Wednesday, January 5, 2011

The Ring of Fire. (Gunung Merapi gone quiet)

Note: aside from the title, Johnny Cash's Ring of Fire is hardly relevant to this post, but it is a great song!

I am from California, born and raised. It is funny to me when people talk about their obsession, their concerns, about earthquakes. I was here in 1989 when the Loma Prieta Quake hit, and was not emotionally affected. Still, upon arriving home, I saw a book case overturned, and other extreme damage in my parents' home. I remember bits of that day with clarity, and remember vividly the crowded streets, the parking lots filled with employees evacuated from their buildings at 5:07 in the afternoon.

I know it was not until I turned on th television that I began to realize what a horrible tragedy this quake was. Still, like me, many people remained unscarred by the event, despite my relative proximity to it. It is easy when no one close was hurt. Even in something as great as that quake, it is easy to create distance when most of the pain is on a television screen. As humans, we adapt quickly, and work hard to get everything operating as smoothly as possible.

These are the things which make many people say they would never live in California. Then, I see volcano eruptions across the world, and wonder why anyone would live close to a volcano. Even in the worst of natural disasters, there are many who sustain no damage to their property, to their families, to their health.

Already, two months after the initial explosions of Gunung Merapi, Yogyakarta is looking clean again, and I hear very beautiful. Still, I have read an estimate that as many as 325, 000 people have been displaced as a result of Merapi's month of activity. That is the population of a large city, forced to find new shelter.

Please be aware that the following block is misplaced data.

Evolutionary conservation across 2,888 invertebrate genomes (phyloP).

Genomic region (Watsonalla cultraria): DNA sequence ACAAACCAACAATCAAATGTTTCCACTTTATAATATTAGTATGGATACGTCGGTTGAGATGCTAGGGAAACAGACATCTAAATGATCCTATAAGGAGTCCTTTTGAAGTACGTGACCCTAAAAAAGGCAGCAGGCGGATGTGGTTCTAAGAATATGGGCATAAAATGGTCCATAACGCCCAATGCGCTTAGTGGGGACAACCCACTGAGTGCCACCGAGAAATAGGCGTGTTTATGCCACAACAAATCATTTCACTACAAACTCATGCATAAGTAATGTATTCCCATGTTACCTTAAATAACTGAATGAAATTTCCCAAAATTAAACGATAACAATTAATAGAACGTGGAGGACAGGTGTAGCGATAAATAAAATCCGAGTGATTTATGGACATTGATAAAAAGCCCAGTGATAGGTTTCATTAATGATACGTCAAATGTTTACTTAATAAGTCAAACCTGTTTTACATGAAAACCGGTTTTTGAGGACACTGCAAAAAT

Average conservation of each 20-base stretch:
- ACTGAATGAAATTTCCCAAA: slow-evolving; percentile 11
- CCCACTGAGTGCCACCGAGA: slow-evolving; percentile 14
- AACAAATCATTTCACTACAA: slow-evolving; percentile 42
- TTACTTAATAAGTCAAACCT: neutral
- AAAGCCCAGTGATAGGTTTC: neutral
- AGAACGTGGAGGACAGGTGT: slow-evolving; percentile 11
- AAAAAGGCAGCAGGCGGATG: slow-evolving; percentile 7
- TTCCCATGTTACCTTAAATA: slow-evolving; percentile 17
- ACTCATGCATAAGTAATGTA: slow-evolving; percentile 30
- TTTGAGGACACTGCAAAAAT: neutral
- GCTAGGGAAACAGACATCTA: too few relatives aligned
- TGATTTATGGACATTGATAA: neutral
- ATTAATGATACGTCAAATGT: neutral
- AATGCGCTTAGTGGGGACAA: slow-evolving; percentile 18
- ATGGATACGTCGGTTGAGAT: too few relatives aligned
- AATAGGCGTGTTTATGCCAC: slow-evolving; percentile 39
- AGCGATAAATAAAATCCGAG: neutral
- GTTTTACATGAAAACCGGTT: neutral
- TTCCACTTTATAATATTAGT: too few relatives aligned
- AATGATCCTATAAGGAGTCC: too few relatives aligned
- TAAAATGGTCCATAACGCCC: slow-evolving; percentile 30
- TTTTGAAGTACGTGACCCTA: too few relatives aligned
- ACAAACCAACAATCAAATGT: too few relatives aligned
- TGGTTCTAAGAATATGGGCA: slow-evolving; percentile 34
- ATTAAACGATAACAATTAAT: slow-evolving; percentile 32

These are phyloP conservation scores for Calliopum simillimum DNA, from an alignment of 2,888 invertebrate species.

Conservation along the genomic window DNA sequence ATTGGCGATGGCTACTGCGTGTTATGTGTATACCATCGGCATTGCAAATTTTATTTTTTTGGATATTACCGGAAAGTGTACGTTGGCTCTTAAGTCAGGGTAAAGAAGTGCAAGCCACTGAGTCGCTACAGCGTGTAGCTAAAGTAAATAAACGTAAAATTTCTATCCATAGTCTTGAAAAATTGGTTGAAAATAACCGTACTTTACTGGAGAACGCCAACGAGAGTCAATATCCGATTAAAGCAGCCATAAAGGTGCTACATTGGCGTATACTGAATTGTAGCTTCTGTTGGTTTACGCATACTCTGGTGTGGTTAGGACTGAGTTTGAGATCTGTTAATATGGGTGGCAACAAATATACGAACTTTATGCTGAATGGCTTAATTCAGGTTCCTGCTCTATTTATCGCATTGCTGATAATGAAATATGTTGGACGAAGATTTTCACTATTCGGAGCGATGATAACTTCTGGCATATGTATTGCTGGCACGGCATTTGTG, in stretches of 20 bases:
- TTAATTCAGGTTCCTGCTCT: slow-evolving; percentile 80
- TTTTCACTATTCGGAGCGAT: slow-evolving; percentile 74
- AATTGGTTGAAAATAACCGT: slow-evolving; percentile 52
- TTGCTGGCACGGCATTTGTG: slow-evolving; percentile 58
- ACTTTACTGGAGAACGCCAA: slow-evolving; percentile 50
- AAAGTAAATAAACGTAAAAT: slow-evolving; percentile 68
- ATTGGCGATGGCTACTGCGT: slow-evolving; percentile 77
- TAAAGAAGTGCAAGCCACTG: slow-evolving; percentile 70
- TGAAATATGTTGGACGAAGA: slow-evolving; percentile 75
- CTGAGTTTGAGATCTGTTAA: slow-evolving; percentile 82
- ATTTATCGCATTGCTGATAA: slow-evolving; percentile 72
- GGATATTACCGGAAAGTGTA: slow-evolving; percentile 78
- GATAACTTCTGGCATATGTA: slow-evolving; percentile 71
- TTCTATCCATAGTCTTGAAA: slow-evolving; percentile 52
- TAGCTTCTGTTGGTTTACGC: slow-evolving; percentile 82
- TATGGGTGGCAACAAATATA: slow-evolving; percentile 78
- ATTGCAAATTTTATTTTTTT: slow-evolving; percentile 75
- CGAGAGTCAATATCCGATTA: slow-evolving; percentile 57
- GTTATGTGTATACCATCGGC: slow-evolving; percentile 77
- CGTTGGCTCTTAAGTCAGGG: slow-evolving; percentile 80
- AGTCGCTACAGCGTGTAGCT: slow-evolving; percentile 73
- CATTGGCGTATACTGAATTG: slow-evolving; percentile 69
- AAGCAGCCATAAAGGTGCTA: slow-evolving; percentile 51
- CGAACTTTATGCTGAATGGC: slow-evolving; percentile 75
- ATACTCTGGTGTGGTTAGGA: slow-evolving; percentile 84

So, this past week, a friend told me she would attend a wedding in Yogyakarta.. This was all fine for me, until she told me she was invited to hike Merapi! My jealousy surged. I still have not hiked a volcano, and this gets thrown in my face. It is okay. My day will come.

I am getting sidetracked here. I have heard that the government already has a "Lava Tour", and is charging money to explore areas that were free before.

Also, at the same site were people collecting money to help the people made homeless by the volcano.

I have heard of the resilience of the people that live in this "Ring of Fire", and I am certain that resilience actually is a credit to our whole species. Still, I hope that whatever losses have been suffered, that the people continue to find help, peace, and recovery.


Jenny Fletcher said...

...and did you give any donations to those people collecting for the homeless and displaced? You don't mention it.

You seem to be more annoyed that you can't hike for free in volcanic areas than the fact that very little has been done to help refugees from areas buried in ash or lava flows.

Had you considered that those areas might be restricted for your own safety? Or to ensure that the natural environment recovers and regenerates?

Keith said...

I doubt that for the charge (the price of a can of soda) that the government is doing much harm. I am not annoyed.

I perhaps should see if any reputable organization is doing good work there. You are right to make sur I do not make light of such a disaster.